We are constantly told that “we” in the noble West are far better than “them” in the rest of the world. It’s a myth that is reinforced regularly by dehumanising the Arab world and simplifying “terrorism”. So what about this?
The United States maintained its role as the leading supplier of weapons to the developing world in 2006, followed by Russia and Britain, according to a Congressional study to be released Monday. Pakistan, India and Saudi Arabia were the top buyers.
The global arms market is highly competitive, with manufacturing nations seeking both to increase profits and to expand political influence through weapons sales to developing nations, which reached nearly $28.8 billion in 2006.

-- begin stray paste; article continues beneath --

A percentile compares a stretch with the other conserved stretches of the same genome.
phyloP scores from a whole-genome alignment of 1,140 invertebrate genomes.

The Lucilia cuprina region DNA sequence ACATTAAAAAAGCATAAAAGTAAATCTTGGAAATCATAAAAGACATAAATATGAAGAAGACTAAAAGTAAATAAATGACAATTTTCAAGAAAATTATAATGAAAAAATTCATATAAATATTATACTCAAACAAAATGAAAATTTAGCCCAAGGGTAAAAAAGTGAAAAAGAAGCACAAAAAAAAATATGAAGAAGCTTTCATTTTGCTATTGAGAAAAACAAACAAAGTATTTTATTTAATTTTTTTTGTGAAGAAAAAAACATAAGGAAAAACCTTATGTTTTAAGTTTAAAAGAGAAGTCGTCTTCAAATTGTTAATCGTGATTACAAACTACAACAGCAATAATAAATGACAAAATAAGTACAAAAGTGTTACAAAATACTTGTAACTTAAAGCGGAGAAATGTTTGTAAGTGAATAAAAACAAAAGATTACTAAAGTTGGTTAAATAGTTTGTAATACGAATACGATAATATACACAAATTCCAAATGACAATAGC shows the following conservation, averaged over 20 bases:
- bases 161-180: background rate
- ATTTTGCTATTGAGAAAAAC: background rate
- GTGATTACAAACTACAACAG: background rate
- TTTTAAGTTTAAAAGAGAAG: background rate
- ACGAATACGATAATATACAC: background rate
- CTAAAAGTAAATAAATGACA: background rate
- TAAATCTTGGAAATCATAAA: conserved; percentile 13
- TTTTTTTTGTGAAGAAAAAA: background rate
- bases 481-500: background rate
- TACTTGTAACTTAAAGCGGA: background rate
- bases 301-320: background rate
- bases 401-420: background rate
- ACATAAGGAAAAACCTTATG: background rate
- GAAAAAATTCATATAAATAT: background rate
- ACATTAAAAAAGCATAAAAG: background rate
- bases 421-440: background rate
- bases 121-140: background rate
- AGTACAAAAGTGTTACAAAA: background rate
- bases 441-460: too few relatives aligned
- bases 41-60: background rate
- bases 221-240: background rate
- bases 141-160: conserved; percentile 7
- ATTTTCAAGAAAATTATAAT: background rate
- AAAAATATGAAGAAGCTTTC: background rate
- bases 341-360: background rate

That sales total was a slight drop from the 2005 figure of $31.8 billion, a trend explained by the strain of rising fuel prices that prompted many developing states — except those that produce oil — to choose upgrading current arsenals over buying new weapons.
The Burmese junta currently shooting unarmed protestors received a cynical plea for restraint from the Israel government on Sept. 29. According to the Israeli paper Ha’aretz, the Israeli foreign ministry announced “Israel is concerned by the situation in Myanmar, and urges the government to demonstrate restraint and refrain from harming demonstrators.” The article ended by pointing out that “Israel denies selling weapons to Burma or Myanmar.” (Ha’aretz, Sept. 29)
Not true, according to a March 1, 2000 report in the authoritative British publication Jane’s Intelligence Review by William Ashton. The article, titled “Myanmar and Israel develop military pact,” details how Israeli companies and the Israeli government have been supplying and developing weapons for the Burmese regime, and sharing intelligence.
These reports must be the work of jihadist news sources.